Ashland University’s Miller Hall: A Rememberance
As soon as I heard that my alma mater Ashland University, in Ashland, Ohio, was going to remove Miller Hall from campus over their Christmas break, I knew I needed to head over to take a few last photos. I’ve been on a mission lately with my photography to not only capture nature in all its splendor, but all the history that the outdoor world brings also. Another passion of mine is history, so coupling that with photography is natural. The beauty of historic houses and buildings, finding the small pieces of them that exude vintage and have remained fairly untouched over the years, is such a passion of mine. Photographs are the only visual window into our past and assists our memories in the future. Something untouched now may be invisible tomorrow.
I went to Ashland University, graduating in 1997. I really only ever had some business and economic classes in Miller Hall and a few English courses in the basement. Mostly I walked by it every day and night on my way to or from the Arts and Humanities building, which housed many of my communications, art, and foreign language courses. However, I thought about my mom, who went to Ashland University and graduated in 1960, all those older alumni who may have a more ingrained remembrance. I thought about the bustling of the campus in 1922 when the building was built and housed the library and some classrooms and offices. I thought about the alumni’s memories of the campus and the beauty of the way buildings were built back then. I imagined Ashland University in the late 1800s to 1920s and how the stone buildings looked spread over a larger area with lots of land.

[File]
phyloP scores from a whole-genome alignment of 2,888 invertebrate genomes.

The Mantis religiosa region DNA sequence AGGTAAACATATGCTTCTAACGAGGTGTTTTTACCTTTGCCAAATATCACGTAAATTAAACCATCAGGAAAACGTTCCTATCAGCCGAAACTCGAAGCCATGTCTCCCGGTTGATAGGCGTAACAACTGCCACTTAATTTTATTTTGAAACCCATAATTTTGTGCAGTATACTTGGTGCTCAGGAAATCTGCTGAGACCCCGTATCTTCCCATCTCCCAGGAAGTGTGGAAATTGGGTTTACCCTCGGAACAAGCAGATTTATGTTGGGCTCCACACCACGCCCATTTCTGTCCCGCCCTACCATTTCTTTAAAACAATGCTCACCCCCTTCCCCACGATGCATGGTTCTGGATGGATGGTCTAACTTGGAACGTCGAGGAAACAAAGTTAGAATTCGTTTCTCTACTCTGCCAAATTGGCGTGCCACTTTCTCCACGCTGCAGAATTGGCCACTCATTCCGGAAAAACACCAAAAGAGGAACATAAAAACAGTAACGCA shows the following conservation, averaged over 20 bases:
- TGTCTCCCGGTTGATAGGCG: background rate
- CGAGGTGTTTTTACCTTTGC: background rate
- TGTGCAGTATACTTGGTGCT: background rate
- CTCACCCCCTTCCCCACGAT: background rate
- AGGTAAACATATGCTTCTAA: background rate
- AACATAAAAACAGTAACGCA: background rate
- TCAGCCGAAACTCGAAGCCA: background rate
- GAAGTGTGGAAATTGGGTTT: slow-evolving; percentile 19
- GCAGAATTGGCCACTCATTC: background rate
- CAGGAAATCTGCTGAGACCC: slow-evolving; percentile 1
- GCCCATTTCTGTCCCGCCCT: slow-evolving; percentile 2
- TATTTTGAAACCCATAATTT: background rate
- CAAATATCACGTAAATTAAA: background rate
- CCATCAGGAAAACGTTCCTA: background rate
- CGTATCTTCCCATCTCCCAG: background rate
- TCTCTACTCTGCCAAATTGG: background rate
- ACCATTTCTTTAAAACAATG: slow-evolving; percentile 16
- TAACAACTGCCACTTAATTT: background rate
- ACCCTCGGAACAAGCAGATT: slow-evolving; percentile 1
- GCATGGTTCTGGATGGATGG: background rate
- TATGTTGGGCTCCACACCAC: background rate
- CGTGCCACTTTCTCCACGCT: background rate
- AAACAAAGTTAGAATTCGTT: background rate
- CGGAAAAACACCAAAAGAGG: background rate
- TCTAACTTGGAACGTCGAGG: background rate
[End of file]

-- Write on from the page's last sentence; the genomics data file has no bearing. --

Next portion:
With Miller being the oldest building on campus, it still holds on to some of that history, with the stone above the front doorway, and the top turret. In taking photos of the major historical parts of Miller Hall, a great nostalgia was preserved for life.
This post is in no way written to chastise AU for their decision. It is completely understandable when a building would take over $6 million to just renovate for usable classrooms, not offering a chance to even expand it. It will open up hopefully a great new space for a building to complement their wonderful art and humanities courses and professors. I’m just glad that I took the photos to sustain its memory and offer little pieces of the building, immortalized in archival photo paper, glass and frame, to those who want to hold on to some part of its history.
With all this said, look for more post in the future talking about older buildings and houses and capturing their memory in word and digitally. If you’d like to order any of my various shots of Miller Hall, please e-mail me at firstname.lastname@example.org for options in price, size, and framing.
To view ALL the Miller Hall photos, go to the link below to my Facebook fan page, you can still view even if you don’t have a Facebook account, and if you are on Facebook please “like” my fan page.